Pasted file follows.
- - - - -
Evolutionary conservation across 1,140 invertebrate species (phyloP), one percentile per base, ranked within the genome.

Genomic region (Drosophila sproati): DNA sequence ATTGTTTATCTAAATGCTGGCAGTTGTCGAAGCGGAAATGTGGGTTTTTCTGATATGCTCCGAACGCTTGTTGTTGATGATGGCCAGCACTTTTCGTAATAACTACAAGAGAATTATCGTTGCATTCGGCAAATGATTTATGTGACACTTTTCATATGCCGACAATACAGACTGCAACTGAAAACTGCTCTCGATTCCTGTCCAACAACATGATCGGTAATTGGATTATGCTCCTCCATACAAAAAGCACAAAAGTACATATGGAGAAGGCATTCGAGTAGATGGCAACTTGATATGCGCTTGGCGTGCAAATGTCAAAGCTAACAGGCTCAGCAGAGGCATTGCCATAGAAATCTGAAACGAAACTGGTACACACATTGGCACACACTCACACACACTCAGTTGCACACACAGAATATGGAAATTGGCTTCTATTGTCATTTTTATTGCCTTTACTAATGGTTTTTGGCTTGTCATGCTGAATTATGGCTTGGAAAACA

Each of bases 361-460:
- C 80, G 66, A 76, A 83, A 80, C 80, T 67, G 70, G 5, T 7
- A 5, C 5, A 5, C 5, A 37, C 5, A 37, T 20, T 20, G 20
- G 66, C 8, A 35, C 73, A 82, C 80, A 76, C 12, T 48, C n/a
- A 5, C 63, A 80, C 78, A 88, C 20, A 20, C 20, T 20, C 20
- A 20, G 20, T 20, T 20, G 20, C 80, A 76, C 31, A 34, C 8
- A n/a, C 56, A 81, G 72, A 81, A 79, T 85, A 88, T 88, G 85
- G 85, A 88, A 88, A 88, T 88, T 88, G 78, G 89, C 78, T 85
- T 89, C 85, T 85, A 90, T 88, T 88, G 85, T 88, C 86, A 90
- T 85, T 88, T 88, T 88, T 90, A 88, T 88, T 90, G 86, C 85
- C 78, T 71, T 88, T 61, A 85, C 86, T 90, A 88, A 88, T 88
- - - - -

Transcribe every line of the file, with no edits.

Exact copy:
Evolutionary conservation across 1,140 invertebrate species (phyloP), one percentile per base, ranked within the genome.

Genomic region (Drosophila sproati): DNA sequence ATTGTTTATCTAAATGCTGGCAGTTGTCGAAGCGGAAATGTGGGTTTTTCTGATATGCTCCGAACGCTTGTTGTTGATGATGGCCAGCACTTTTCGTAATAACTACAAGAGAATTATCGTTGCATTCGGCAAATGATTTATGTGACACTTTTCATATGCCGACAATACAGACTGCAACTGAAAACTGCTCTCGATTCCTGTCCAACAACATGATCGGTAATTGGATTATGCTCCTCCATACAAAAAGCACAAAAGTACATATGGAGAAGGCATTCGAGTAGATGGCAACTTGATATGCGCTTGGCGTGCAAATGTCAAAGCTAACAGGCTCAGCAGAGGCATTGCCATAGAAATCTGAAACGAAACTGGTACACACATTGGCACACACTCACACACACTCAGTTGCACACACAGAATATGGAAATTGGCTTCTATTGTCATTTTTATTGCCTTTACTAATGGTTTTTGGCTTGTCATGCTGAATTATGGCTTGGAAAACA

Each of bases 361-460:
- C 80, G 66, A 76, A 83, A 80, C 80, T 67, G 70, G 5, T 7
- A 5, C 5, A 5, C 5, A 37, C 5, A 37, T 20, T 20, G 20
- G 66, C 8, A 35, C 73, A 82, C 80, A 76, C 12, T 48, C n/a
- A 5, C 63, A 80, C 78, A 88, C 20, A 20, C 20, T 20, C 20
- A 20, G 20, T 20, T 20, G 20, C 80, A 76, C 31, A 34, C 8
- A n/a, C 56, A 81, G 72, A 81, A 79, T 85, A 88, T 88, G 85
- G 85, A 88, A 88, A 88, T 88, T 88, G 78, G 89, C 78, T 85
- T 89, C 85, T 85, A 90, T 88, T 88, G 85, T 88, C 86, A 90
- T 85, T 88, T 88, T 88, T 90, A 88, T 88, T 90, G 86, C 85
- C 78, T 71, T 88, T 61, A 85, C 86, T 90, A 88, A 88, T 88